Eighty-seven years ago — when about half of households owned an automobile, women’s suffrage was new and black Americans were still terrorized by lynching, especially in the South — black historian Carter G. Woodson had a simple but powerful idea: Designate a week to celebrate the contributions that black Americans had made to their country. Woodson chose the second week of February to commemorate the birthdays of Abraham Lincoln and Frederick Douglass.
Negro History Week, as it was known, was an important development for its time. Back then, official history barely acknowledged the presence of black Americans, while popular culture actively diminished their humanity. In such a hostile landscape, black Americans desperately needed an acknowledgement of their patriotism, enterprise and ingenuity to foster self-confidence. Knowledge is power.
Decades later, the landscape has changed in such profound ways that Woodson would hardly recognize it. Automobiles are ubiquitous; women voters usually outnumber men in national elections; and a coalition that included unmarried women and black, Latino and Asian-American voters powered the nation’s first black president to re-election last year.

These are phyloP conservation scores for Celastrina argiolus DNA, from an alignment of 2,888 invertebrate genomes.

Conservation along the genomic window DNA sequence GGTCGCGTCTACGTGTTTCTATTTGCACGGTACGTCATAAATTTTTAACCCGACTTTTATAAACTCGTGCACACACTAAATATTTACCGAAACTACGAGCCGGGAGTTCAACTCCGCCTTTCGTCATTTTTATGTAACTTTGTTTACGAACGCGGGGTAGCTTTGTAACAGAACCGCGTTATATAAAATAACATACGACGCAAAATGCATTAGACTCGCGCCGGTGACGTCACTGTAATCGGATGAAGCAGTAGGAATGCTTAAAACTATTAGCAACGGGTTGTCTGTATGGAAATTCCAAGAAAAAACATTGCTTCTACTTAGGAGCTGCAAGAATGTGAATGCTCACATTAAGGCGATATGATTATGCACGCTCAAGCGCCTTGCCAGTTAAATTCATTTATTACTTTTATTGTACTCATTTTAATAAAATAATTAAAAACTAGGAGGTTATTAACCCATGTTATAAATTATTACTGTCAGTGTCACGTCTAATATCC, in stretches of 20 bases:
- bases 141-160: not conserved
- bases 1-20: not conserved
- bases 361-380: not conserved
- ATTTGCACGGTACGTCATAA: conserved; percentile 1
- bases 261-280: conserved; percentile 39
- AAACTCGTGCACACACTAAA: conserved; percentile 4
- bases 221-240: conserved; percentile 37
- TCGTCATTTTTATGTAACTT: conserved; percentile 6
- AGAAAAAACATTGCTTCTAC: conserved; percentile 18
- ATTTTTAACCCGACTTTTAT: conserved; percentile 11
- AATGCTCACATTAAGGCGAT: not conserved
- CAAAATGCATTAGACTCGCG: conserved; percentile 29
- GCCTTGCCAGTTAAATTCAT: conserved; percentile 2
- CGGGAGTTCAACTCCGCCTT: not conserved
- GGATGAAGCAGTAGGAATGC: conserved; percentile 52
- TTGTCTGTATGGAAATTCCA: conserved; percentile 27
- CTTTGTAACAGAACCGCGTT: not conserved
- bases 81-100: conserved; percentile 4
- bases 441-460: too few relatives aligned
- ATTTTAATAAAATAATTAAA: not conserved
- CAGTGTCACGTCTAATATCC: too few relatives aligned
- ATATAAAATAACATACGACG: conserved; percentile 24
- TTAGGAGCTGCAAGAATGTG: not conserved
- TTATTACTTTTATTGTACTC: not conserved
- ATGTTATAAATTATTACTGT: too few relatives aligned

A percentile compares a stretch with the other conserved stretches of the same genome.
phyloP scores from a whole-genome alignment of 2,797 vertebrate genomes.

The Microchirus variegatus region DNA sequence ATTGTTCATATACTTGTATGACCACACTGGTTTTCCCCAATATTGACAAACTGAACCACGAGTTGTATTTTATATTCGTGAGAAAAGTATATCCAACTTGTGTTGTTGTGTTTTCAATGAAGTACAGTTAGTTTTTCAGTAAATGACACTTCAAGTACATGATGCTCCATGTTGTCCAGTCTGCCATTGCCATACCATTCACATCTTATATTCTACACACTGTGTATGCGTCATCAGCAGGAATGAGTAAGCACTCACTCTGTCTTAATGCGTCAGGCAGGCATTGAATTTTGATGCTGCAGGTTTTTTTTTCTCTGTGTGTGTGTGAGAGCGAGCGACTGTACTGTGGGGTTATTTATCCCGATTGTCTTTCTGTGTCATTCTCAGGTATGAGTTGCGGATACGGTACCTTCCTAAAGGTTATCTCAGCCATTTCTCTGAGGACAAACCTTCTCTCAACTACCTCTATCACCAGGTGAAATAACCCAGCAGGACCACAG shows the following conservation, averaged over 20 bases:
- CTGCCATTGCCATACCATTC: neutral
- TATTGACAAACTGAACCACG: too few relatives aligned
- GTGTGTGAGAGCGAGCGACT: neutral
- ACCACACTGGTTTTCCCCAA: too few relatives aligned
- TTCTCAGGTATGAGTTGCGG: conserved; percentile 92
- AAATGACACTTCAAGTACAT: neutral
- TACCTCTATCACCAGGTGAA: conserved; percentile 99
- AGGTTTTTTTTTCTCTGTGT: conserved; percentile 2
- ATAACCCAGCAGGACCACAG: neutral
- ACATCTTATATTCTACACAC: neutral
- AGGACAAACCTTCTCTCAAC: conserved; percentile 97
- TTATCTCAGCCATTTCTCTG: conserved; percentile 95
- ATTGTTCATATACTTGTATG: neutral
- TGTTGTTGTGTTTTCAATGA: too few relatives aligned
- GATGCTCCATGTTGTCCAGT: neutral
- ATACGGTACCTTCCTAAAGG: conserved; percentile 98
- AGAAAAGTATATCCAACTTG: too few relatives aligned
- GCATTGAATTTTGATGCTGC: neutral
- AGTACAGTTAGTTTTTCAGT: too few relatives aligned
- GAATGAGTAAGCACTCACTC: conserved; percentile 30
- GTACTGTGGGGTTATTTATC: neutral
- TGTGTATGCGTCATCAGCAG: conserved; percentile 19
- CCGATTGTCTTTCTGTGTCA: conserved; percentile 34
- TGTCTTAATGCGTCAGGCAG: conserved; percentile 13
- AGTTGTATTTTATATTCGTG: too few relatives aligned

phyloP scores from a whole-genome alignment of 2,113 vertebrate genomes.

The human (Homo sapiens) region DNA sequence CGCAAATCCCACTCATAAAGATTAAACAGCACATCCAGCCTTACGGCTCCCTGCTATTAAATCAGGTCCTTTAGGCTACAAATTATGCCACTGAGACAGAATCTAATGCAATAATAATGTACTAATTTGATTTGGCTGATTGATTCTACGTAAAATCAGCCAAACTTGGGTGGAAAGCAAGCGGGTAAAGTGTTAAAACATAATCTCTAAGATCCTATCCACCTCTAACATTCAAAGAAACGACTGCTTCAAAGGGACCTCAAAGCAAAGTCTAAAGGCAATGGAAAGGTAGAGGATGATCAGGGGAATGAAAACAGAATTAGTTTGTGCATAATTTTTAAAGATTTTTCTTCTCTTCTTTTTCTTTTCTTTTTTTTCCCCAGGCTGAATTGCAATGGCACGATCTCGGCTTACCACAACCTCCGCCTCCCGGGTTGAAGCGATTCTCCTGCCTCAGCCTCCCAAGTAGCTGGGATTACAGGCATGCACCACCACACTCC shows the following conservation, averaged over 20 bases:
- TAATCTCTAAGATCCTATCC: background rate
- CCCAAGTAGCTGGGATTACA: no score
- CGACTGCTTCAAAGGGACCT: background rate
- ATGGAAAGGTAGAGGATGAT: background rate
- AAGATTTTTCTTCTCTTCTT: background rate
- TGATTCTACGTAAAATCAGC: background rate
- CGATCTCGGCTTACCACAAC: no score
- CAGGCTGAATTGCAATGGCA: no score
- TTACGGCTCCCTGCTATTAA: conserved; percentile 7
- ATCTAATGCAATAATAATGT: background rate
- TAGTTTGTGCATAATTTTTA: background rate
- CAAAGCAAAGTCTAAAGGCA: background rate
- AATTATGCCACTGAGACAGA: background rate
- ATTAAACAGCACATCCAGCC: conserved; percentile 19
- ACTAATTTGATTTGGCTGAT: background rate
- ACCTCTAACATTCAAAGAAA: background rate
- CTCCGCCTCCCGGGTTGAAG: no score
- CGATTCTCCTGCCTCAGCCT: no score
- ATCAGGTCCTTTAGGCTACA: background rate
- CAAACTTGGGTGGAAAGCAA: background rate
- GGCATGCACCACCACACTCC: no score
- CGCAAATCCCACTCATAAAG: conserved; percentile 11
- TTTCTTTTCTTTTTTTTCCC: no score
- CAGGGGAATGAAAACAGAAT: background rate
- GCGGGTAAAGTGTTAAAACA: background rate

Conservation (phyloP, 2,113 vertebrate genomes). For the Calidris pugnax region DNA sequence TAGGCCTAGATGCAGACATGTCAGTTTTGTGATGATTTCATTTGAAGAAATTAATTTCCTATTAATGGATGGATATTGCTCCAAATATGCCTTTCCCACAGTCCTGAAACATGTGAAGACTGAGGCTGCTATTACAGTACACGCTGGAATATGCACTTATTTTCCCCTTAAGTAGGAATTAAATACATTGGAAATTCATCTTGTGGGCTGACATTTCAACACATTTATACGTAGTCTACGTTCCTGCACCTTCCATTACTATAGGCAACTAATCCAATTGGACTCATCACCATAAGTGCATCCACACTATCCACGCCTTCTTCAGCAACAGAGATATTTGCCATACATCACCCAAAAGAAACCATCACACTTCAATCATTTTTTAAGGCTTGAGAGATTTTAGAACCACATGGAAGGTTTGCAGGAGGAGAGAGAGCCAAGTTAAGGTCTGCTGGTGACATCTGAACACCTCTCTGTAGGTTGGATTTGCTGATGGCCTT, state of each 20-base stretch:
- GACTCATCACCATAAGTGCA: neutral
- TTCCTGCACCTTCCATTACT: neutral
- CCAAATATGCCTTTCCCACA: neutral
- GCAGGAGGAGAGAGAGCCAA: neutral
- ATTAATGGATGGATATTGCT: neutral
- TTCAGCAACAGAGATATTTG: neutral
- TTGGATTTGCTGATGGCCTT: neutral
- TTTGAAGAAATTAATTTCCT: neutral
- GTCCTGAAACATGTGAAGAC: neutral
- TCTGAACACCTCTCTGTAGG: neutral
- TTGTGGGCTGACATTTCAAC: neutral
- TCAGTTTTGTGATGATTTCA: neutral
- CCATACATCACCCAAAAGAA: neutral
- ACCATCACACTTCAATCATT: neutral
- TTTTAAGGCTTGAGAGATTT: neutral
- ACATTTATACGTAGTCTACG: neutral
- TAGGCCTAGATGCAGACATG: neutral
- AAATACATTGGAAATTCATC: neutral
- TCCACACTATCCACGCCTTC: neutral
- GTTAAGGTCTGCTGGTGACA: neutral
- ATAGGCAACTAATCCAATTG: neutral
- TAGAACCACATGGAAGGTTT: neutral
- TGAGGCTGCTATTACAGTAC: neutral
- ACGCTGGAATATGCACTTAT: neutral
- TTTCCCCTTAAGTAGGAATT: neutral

Despite those tectonic, ground-shaking developments, Woodson’s commemoration — now Black History Month — lingers. Yet it is an artifact that, ironically, works to minimize the myriad ways in which black Americans’ accomplishments are part of the national mosaic. In the age of Obama, do we need such a separate and unequal celebration?
Consider: Twenty years from now, will classroom discussions of President Obama be restricted to February? Or does the first black president belong to the broader pantheon of presidents, his legacy discussed alongside those of others? Will a future Barack Obama Presidential Library be a site of commemorations only during the shortest month of the year?
If it is absurd to imagine confining Obama to Black History Month, then it ought to be apparent that it is equally nonsensical to promote the study of Crispus Attucks, Elijah McCoy, Sojourner Truth, Charles Drew, Dorie Miller and the Tuskegee Airmen for only 28 days. The inventions, the patriotism, the industry and the adventurousness of black Americans — soldiers, cowboys, pioneers, engineers — are part and parcel of American history, not some footnote.
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